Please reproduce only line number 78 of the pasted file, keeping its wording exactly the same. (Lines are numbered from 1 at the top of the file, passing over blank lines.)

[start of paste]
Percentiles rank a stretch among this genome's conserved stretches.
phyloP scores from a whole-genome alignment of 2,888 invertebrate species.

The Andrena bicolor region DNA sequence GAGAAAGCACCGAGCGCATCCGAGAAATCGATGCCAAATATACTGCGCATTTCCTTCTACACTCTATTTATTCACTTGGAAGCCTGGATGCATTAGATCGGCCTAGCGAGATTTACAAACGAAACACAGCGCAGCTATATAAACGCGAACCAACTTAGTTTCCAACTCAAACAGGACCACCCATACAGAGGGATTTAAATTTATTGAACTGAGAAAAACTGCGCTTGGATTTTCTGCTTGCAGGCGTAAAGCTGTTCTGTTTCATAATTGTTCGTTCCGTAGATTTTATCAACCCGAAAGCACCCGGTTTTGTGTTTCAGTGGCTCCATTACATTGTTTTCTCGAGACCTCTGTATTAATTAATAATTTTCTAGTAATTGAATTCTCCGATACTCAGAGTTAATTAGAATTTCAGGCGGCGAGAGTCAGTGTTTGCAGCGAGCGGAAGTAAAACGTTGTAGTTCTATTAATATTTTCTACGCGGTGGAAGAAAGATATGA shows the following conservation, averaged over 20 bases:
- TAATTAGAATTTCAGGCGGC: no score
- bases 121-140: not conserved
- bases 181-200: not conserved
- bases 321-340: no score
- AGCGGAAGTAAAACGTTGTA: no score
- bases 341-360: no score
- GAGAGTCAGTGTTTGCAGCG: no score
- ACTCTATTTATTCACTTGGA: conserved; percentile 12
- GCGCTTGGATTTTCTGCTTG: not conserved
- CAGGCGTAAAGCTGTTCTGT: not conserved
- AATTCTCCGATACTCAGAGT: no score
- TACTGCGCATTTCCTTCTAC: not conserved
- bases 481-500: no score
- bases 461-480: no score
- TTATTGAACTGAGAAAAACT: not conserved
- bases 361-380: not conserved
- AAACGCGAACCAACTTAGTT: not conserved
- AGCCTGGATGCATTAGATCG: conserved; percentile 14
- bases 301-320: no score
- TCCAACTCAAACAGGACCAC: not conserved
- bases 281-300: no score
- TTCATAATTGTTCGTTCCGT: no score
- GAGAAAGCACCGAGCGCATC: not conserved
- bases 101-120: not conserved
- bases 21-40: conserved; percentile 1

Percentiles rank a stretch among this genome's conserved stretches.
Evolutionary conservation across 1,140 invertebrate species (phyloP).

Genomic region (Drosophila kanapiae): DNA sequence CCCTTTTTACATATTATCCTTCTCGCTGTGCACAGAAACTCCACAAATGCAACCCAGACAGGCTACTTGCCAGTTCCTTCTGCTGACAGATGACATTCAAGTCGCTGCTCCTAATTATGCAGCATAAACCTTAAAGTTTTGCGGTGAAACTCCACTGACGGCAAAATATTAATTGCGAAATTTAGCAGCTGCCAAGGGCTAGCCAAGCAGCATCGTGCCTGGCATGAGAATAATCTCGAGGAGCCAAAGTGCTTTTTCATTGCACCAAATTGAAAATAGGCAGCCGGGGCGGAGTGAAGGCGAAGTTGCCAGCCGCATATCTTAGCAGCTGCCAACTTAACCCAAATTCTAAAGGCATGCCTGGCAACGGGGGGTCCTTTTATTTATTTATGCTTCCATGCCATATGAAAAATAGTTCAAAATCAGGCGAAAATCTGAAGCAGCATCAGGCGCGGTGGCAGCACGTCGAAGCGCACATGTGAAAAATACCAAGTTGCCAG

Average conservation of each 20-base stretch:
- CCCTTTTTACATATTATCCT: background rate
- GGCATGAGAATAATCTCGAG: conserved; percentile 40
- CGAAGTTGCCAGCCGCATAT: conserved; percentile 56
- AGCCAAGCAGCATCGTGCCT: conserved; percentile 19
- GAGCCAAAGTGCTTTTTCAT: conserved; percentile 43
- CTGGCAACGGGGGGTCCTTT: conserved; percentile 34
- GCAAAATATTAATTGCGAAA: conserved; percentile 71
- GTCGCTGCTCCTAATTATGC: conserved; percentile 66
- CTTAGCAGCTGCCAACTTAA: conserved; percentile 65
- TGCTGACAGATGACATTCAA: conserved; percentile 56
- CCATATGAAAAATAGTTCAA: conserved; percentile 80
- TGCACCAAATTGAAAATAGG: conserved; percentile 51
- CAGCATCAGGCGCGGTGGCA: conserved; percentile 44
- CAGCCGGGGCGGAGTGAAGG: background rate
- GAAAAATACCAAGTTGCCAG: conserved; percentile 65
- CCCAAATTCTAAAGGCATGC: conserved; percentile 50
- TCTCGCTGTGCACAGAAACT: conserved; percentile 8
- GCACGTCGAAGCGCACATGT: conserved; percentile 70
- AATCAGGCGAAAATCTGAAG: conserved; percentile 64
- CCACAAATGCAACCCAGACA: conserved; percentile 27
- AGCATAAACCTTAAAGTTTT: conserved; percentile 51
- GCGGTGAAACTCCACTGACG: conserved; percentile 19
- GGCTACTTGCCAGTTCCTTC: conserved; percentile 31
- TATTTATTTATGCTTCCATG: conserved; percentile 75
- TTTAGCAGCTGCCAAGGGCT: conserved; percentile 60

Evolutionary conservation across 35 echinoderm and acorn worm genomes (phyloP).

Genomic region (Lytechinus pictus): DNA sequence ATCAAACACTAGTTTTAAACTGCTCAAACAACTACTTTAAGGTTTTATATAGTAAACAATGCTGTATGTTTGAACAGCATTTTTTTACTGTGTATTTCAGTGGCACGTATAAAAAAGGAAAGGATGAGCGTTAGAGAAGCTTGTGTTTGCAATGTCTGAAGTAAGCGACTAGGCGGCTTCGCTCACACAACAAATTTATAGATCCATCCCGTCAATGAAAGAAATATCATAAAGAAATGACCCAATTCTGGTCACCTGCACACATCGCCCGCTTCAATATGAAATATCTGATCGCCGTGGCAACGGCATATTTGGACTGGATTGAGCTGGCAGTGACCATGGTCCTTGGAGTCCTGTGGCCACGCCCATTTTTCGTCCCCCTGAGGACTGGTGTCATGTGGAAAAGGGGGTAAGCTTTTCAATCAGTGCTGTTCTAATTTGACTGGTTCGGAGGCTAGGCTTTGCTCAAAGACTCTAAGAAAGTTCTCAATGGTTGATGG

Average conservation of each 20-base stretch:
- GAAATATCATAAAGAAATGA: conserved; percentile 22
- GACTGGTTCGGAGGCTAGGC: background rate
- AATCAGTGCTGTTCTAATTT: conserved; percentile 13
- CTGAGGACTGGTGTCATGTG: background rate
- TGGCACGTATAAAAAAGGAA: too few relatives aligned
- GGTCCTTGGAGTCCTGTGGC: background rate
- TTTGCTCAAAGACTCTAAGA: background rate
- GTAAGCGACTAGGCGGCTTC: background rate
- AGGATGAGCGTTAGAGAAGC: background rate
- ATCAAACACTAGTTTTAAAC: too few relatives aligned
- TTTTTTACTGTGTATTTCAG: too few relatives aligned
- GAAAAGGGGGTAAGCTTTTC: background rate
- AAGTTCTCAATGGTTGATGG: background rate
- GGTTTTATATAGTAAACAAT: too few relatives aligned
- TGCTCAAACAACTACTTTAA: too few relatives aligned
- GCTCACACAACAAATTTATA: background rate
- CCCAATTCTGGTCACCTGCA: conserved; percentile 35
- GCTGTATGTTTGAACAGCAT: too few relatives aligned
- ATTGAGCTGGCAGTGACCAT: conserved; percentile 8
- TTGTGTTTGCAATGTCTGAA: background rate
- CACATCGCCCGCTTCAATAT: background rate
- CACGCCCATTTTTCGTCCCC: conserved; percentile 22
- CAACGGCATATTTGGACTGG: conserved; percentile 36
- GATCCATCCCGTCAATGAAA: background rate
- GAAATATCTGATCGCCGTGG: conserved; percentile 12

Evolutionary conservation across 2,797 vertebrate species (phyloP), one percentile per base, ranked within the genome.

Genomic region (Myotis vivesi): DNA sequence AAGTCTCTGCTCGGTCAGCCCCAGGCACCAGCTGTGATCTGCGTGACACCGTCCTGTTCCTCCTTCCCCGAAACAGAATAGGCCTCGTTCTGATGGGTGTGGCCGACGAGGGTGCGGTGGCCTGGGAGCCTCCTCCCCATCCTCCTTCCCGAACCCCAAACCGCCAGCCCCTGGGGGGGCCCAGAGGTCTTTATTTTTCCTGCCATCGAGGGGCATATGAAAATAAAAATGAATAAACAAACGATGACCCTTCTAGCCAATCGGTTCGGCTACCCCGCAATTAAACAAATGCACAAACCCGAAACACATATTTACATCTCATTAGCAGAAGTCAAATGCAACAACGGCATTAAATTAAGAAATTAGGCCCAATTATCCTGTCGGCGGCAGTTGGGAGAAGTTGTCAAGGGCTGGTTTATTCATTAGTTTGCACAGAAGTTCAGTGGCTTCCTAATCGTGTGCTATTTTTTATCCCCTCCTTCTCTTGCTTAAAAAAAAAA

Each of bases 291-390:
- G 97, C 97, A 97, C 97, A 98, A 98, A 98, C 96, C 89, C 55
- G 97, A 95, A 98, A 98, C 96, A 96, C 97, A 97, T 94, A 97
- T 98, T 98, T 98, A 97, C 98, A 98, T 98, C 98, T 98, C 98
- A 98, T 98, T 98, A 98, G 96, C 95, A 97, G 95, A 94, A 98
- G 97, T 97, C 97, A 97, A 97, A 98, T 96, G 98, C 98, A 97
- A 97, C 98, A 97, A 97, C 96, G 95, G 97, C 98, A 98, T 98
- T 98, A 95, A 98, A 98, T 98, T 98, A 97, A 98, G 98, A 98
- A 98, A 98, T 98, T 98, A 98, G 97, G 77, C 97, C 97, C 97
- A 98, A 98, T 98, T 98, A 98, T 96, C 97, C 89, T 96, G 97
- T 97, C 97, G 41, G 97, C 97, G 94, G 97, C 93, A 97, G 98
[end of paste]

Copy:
- GCTGTATGTTTGAACAGCAT: too few relatives aligned